Why rely on others to protect our data, when we can start to do it ourselves?

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Today, our digital lives are just as important as real life. The personal data you store in your online accounts and the footprint you leave behind via search and browsing history is attached to your identity, and it’s yours to protect. 

When it comes to our digital lives, last year was an extraordinary one - not only in the sheer quantity and scale of hacks and data breaches, but also in the magnitude of trust lost between the internet and the world that relies on it. In just a few months, the three biggest internet companies, Facebook, Google, and Amazon, all announced they had been hacked.

Arguably, our data and information is increasingly less secure, online transactions are far from seamless, and the legitimacy of news is something we now question. Instead of being a tool that empowers good - inspiring more human connections, knowledge sharing, and big ideas - the internet has in some cases become a source of frustration and sometimes fear.

So how do we help consumers protect themselves against these problems?

The internet doesn't belong to anyone, it belongs to everyone. And this creates a unique challenge when it comes to fixing its issues. Governments can have a positive impact on the situation with the implementation of regulation, such as GDPR. However, we also know the answer to building a better digital world is by empowering people, all of us.

We are using more and more online accounts in our everyday lives, and that number doubles every five years. Managing passwords for all these tools has become incredibly hard. Most of us react to this problem with indifference and tend to use the same password everywhere. We bury our heads in the sand and think that everything is fine; until we get hacked. You may not be able to control the security architecture of the digital services you use every day that hold so much of your data, but you can take measures to make sure you have optimal password hygiene to secure your accounts. This approach is the digital version of the "containment" doctrine.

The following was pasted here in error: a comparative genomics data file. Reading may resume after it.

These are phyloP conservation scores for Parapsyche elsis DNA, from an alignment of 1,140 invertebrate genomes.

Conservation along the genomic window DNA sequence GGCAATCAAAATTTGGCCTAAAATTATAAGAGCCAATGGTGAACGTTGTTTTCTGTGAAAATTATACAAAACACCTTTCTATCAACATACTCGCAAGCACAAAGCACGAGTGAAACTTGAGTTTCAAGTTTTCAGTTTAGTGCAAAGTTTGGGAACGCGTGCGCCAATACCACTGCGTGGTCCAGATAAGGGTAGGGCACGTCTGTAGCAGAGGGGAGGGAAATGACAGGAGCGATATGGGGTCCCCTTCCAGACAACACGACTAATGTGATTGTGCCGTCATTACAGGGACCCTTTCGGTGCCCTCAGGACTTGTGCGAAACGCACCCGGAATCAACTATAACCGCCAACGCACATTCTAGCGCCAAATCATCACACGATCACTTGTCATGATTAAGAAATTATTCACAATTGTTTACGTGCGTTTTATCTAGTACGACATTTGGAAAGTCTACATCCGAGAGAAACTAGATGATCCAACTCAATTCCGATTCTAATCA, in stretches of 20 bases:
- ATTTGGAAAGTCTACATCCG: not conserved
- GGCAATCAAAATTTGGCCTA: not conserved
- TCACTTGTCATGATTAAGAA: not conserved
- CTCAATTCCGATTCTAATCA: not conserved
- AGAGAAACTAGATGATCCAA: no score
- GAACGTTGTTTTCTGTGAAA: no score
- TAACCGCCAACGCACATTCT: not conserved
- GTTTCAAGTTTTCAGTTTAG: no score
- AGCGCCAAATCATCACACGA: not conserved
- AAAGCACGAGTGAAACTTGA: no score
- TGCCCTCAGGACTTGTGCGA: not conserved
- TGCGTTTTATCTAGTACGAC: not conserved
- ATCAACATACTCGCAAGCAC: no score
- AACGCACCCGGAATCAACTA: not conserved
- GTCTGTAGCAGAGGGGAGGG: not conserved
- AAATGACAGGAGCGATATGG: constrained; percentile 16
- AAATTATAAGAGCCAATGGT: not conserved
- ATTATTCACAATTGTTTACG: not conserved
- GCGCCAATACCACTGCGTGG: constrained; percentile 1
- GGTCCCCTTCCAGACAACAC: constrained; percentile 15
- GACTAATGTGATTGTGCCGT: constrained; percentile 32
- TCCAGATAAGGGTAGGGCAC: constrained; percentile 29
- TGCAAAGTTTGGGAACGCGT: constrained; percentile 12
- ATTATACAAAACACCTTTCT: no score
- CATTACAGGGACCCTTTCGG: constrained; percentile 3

First steps for security your digital identity

This National Consumer Protection Week, we can all take some simple, initial steps to secure our digital accounts.

First, have a unique password for every account. This ensures that even if one account is breached your other accounts will be secure. Some breaches aren't discovered or disclosed for years, as was the case with the Yahoo breach that happened two years ago. You never know when your information might be vulnerable. We’ve found that the average user has over 150 accounts, so it’s impossible to remember every password - password managers do this job for you.

 Make sure all your passwords are strong. The ideal password is one that is a unique and random string of letters and numbers. Again, this is where password managers are critical as they can quickly generate strong and secure passwords for all your accounts.

 Lastly, you should regularly change your passwords as breaches often go undetected for months, sometimes years, so you never know when your account might have been exposed. Using tools called password changers are critical for this process as they can instantly change your passwords for 100’s of top sites in a single click. This makes it extremely easy to ensure that your accounts are always being safeguarded against unknown threats. 

We know the answer to building a better digital world is empowering people, all of us, to take back control of our own digital identities, allowing us to keep our personal data in our own hands and no one else's. Only then will we be able to live in a safe digital world, and once again use the internet for good, in the way that was intended.

Emmanuel Schalit, CEO of Dashlane

Emmanuel Schalit
Emmanuel is the CEO of password manager Dashlane. He began his career focused on navigation algorithms for the Mars Exploration Rover. Emmanuel has a Master’s in Engineering from Ecole Polytechnique in Paris, and a Ph.D. in Computer Science from Universite de Toulouse; he also completed the Executive Education Program at Harvard Business School.